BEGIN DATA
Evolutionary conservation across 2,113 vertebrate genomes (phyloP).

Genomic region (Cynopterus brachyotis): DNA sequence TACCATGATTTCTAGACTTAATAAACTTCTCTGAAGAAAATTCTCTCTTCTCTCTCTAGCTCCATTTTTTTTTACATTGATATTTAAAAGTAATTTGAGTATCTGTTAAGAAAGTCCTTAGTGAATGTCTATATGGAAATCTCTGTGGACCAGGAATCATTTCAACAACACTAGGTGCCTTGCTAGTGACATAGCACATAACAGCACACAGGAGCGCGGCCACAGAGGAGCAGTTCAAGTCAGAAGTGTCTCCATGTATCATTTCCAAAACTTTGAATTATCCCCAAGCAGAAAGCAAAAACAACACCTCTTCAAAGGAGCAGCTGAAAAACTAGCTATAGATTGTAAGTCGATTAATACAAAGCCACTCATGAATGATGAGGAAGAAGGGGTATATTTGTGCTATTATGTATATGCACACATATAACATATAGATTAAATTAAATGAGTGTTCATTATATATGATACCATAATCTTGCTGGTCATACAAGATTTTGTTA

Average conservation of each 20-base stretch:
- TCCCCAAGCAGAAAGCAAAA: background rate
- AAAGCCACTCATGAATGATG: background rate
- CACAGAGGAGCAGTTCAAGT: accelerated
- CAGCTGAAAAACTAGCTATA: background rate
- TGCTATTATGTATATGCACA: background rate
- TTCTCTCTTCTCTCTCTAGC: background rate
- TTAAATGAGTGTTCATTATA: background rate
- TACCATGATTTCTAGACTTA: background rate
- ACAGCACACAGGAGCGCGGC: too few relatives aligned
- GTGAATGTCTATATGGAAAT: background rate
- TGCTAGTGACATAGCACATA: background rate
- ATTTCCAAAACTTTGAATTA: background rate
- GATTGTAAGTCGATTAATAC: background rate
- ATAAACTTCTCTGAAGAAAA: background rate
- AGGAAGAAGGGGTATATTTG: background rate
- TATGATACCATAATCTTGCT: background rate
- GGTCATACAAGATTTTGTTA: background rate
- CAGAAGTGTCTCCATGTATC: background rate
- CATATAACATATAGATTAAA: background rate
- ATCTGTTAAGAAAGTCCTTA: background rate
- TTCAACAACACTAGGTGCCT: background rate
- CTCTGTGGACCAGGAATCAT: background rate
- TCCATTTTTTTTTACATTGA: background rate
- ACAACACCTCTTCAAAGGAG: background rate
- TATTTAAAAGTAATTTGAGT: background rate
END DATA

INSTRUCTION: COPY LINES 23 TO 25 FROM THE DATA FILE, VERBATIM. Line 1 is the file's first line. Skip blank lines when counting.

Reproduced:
- ATCTGTTAAGAAAGTCCTTA: background rate
- TTCAACAACACTAGGTGCCT: background rate
- CTCTGTGGACCAGGAATCAT: background rate